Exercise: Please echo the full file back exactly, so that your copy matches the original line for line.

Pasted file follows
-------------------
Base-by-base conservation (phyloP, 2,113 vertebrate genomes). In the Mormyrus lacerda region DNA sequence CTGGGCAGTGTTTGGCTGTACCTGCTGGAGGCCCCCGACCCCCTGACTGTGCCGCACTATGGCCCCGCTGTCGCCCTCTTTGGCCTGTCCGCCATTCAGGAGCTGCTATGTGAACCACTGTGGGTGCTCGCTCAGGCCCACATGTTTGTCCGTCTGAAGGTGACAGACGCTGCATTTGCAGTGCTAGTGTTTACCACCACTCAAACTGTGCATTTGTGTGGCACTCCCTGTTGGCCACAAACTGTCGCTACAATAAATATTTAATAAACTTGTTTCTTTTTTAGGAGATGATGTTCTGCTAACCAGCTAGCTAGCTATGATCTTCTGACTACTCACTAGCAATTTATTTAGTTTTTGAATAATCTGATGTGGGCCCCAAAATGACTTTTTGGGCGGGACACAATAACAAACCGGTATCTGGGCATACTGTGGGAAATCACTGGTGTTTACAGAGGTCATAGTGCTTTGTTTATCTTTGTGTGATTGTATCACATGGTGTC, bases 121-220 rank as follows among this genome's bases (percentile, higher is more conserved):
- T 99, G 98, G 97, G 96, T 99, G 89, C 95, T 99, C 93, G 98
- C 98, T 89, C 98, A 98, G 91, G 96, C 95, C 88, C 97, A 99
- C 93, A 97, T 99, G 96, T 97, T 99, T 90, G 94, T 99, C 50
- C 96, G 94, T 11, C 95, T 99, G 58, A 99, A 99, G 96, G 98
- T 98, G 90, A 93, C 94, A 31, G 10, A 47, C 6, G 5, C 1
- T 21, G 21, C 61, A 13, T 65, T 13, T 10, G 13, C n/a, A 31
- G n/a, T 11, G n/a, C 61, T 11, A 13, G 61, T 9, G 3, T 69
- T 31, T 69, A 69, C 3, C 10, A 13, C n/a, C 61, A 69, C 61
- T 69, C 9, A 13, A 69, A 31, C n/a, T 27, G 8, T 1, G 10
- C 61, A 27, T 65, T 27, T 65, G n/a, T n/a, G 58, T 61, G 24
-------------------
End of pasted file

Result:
Base-by-base conservation (phyloP, 2,113 vertebrate genomes). In the Mormyrus lacerda region DNA sequence CTGGGCAGTGTTTGGCTGTACCTGCTGGAGGCCCCCGACCCCCTGACTGTGCCGCACTATGGCCCCGCTGTCGCCCTCTTTGGCCTGTCCGCCATTCAGGAGCTGCTATGTGAACCACTGTGGGTGCTCGCTCAGGCCCACATGTTTGTCCGTCTGAAGGTGACAGACGCTGCATTTGCAGTGCTAGTGTTTACCACCACTCAAACTGTGCATTTGTGTGGCACTCCCTGTTGGCCACAAACTGTCGCTACAATAAATATTTAATAAACTTGTTTCTTTTTTAGGAGATGATGTTCTGCTAACCAGCTAGCTAGCTATGATCTTCTGACTACTCACTAGCAATTTATTTAGTTTTTGAATAATCTGATGTGGGCCCCAAAATGACTTTTTGGGCGGGACACAATAACAAACCGGTATCTGGGCATACTGTGGGAAATCACTGGTGTTTACAGAGGTCATAGTGCTTTGTTTATCTTTGTGTGATTGTATCACATGGTGTC, bases 121-220 rank as follows among this genome's bases (percentile, higher is more conserved):
- T 99, G 98, G 97, G 96, T 99, G 89, C 95, T 99, C 93, G 98
- C 98, T 89, C 98, A 98, G 91, G 96, C 95, C 88, C 97, A 99
- C 93, A 97, T 99, G 96, T 97, T 99, T 90, G 94, T 99, C 50
- C 96, G 94, T 11, C 95, T 99, G 58, A 99, A 99, G 96, G 98
- T 98, G 90, A 93, C 94, A 31, G 10, A 47, C 6, G 5, C 1
- T 21, G 21, C 61, A 13, T 65, T 13, T 10, G 13, C n/a, A 31
- G n/a, T 11, G n/a, C 61, T 11, A 13, G 61, T 9, G 3, T 69
- T 31, T 69, A 69, C 3, C 10, A 13, C n/a, C 61, A 69, C 61
- T 69, C 9, A 13, A 69, A 31, C n/a, T 27, G 8, T 1, G 10
- C 61, A 27, T 65, T 27, T 65, G n/a, T n/a, G 58, T 61, G 24